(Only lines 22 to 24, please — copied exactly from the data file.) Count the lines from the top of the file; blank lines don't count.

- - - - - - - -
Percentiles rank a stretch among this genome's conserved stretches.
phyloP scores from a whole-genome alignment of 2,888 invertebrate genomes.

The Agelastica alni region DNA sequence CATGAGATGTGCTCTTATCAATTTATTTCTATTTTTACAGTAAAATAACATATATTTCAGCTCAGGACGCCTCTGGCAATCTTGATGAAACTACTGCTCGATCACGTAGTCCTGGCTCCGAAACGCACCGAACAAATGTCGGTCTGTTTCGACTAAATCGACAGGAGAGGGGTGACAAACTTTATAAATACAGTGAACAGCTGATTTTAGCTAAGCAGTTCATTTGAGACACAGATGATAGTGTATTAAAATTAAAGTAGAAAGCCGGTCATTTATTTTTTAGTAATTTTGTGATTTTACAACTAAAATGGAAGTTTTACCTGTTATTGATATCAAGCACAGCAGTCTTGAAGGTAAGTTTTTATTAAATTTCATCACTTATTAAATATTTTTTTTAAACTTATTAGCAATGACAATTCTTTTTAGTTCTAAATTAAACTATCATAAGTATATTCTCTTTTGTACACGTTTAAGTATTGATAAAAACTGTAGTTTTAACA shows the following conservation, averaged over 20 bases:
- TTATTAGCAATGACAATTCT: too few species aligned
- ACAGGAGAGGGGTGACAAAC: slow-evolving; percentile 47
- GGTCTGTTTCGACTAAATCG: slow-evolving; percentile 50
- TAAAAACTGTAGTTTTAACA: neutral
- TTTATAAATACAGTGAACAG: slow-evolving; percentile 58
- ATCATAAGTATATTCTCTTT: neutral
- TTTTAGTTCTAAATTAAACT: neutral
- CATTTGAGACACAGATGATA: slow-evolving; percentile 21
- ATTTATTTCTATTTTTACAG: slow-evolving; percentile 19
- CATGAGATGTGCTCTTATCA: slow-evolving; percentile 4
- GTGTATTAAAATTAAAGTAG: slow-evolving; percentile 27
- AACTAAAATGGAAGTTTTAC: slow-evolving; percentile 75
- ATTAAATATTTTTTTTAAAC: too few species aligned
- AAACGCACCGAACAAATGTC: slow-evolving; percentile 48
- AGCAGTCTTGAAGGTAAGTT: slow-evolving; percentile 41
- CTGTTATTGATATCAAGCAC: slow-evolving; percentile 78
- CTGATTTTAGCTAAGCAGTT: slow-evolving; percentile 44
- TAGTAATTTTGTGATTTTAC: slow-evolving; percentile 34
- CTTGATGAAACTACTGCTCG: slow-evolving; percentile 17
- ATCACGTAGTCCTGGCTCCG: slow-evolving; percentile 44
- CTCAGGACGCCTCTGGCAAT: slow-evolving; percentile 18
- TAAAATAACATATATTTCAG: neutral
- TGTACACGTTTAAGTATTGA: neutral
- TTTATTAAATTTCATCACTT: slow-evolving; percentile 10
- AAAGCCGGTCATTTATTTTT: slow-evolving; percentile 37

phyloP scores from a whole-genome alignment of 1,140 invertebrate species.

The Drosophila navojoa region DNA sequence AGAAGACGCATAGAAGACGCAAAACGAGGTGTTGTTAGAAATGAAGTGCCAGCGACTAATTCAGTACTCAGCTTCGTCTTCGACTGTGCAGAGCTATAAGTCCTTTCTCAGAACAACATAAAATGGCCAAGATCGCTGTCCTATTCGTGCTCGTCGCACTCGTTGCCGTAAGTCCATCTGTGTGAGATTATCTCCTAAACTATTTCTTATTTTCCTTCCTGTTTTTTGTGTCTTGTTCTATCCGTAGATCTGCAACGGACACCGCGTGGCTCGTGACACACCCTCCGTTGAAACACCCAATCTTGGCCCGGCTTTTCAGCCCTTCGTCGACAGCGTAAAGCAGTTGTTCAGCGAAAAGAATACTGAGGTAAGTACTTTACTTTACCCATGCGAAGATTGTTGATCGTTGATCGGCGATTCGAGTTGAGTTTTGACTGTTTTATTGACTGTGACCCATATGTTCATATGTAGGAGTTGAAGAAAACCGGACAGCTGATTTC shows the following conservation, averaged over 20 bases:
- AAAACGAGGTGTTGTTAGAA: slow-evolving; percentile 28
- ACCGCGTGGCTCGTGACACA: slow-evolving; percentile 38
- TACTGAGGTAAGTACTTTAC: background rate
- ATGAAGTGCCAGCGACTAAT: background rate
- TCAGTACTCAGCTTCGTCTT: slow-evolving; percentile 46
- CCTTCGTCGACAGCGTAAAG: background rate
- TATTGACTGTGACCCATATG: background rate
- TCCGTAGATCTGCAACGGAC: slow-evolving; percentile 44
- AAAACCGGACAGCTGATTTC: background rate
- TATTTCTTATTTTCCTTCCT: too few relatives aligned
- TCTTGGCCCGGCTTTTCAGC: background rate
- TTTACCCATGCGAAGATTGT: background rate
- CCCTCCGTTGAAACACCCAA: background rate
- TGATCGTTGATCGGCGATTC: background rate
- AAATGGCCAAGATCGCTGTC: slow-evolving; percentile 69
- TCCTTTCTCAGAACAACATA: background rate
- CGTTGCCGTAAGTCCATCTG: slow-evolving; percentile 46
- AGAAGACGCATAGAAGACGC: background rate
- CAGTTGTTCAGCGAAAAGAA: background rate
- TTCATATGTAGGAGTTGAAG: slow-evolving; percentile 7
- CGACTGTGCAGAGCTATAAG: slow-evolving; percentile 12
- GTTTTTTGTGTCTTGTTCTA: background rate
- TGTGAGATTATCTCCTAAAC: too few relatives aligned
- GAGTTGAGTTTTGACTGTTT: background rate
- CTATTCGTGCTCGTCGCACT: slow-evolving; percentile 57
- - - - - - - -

- CTTGATGAAACTACTGCTCG: slow-evolving; percentile 17
- ATCACGTAGTCCTGGCTCCG: slow-evolving; percentile 44
- CTCAGGACGCCTCTGGCAAT: slow-evolving; percentile 18